How would that be called in a competitive environment where say 20 tricks like that are done in 2 minutes? Were you able to call it 3 times fast? We bet not! We don’t describe tricks like that, do we? You no doubt have some shorthand in your boat, it may not be what we use here at Flyboy, but it’s something that your crew clearly gets.

BUT, if we were to say a Korina 3, you get it don’t you? You know it instinctively and it communicates it clearly and easily, plus you can say it 50 times fast can’t you?

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Switch, regular, frontside surface 180 to a regular, fakie, backside surface 180 is just stupid, it’s not used, it’s archaic at best and it’s freaking impossible to record or communicate. Why would we insist on a convention that no one uses and that isn’t clear? Ok, so that’s obvious so that some narcissist can sit in a dark little room laughing at making us all do what they said like walking to work backwards or jumping on one leg for 20 minutes at the start of a day. It has to be ridiculous and ever so gratifying for some folks.

The other thing that the ridiculous switch, regular, frontside surface 180 to a regular, fakie, backside surface 180, does is sanitize the founders of our sport. Folks that came through and created tricks that have some history. Why are we so anxious to forget the founders? Why do we need to erase the pioneers so there is no legacy? It feels like folks want to create a history that only reflects certain interests rather than the community as a whole. What’s wrong with calling that trick a Korina 3? Do you really REALLY expect anyone to believe that you sit around your boat saying:

She just landed a switch, regular, frontside surface 180 to a regular, fakie, backside surface 180, very good old chap! NO-FREAKING-BODY talks like that. And if they did, you’d have no idea what they said. Right? You’d be drawing pictures on napkins and visualizing in your head. We need a simple clear means of communicating tricks that isn’t some crazy controlling mess that nobody can understand. Why would anyone argue for or support a language that is incomprehensible and is actually jibberish? Yet, that’s what folks do.

Federal Express was brillant, they changed their name to FedEx and in their campaign to annouce the name change they said, it’s what you call us anyway. They capitalized on the way folks speak and communicate rather than being some ridiculous controlling snobs trying to force folks to change their dialect.

Anyway, switch, fakie, frontside jibberish isn’t clear, isn’t communicative and isn’t spoken! It doesn’t work in a competitive recording environment, ignores the great contributions of the pioneers of our sport and really serves no purpose other than affecting control for a very few people that like dictating what others do and think.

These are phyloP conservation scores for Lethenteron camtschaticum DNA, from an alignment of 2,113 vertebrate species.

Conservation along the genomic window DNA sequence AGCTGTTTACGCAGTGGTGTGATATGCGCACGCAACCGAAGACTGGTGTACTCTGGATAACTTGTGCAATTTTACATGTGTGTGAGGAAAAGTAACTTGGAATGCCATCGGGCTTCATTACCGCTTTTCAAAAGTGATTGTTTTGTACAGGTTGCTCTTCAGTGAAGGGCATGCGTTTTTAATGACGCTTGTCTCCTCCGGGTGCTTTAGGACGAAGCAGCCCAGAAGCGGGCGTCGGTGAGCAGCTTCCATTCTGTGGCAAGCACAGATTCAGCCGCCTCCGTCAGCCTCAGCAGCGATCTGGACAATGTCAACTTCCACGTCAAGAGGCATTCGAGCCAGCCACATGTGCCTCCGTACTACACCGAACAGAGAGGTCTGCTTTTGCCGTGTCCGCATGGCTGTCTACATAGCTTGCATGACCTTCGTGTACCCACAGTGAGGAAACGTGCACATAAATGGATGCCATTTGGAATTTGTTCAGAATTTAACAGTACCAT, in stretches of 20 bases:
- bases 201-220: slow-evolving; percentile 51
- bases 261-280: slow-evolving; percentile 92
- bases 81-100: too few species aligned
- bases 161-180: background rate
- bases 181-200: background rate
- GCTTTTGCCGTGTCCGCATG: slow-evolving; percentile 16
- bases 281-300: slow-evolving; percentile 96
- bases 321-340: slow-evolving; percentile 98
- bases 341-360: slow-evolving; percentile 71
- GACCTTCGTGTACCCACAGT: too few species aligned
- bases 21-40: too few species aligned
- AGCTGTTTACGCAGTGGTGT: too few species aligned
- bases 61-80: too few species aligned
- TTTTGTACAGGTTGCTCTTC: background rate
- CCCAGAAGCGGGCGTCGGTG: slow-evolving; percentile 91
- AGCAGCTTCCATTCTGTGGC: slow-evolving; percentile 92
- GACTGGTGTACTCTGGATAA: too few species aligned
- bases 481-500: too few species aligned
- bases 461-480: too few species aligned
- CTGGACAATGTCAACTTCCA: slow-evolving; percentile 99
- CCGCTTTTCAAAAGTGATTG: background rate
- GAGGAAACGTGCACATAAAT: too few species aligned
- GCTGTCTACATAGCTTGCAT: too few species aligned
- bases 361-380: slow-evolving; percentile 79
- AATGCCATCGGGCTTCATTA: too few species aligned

Thanks so much for following along and we hope you land a Korina 3 and never EVER say: Switch, regular, frontside surface 180 to a regular, fakie, backside surface 180.

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Aug 07

Switch backside 360 tutorial

We want to bring you the next in our series of tutorials. This trick is what we call the Korina 3. It’s a switch backside surface 360, made popular by the European professional wakesurfer Korina Smyrek. Korina rides for The Walker Project. We’ve been fortunate enough to have Korina out on our boat to practice prior to a WWSC event in years past.

This is a great surface rotation trick that you can do when you get up switch, or after you’ve done a body varial. You’ll want to be proficient at both your regular surface 3 and riding switch. This little clip is a few weeks old, and showcases just this single trick the Korina 3.

For our mobile enabled friends here is a link to James Walker doing the Korina 3, if the embed above didn’t work for you.

Got that whole trick in your head? You may need to go back and refer to it a few times while you work on it. We’ve also created a Flyboy Flickr album of sequence shots for this trick, the Korina 3.

Ok, so lets start with a brief description and then work our way through the steps. We may wind up having to split this into two posts, it’s a little tricky, but we’ll do our best!

You’re going to want to enter this trick with a little speed. Not too much, but enough that you can sort of get the fins to fail going into the trick, but not so much that you to spin out. You’ll be sliding the entry into the K3, but then you want the fins to re-engage immediately after. You’ll note the water flow coming off the board as it rises to the top of the wake. The path that James creates is starting from the back and then carving up the wake. As we know, the flow of water on the wake is UP and never forward, you can clearly see the path and the pattern of the flow of water. IF it were forward, that path would be obstructed, luckily for us, that isn’t the case.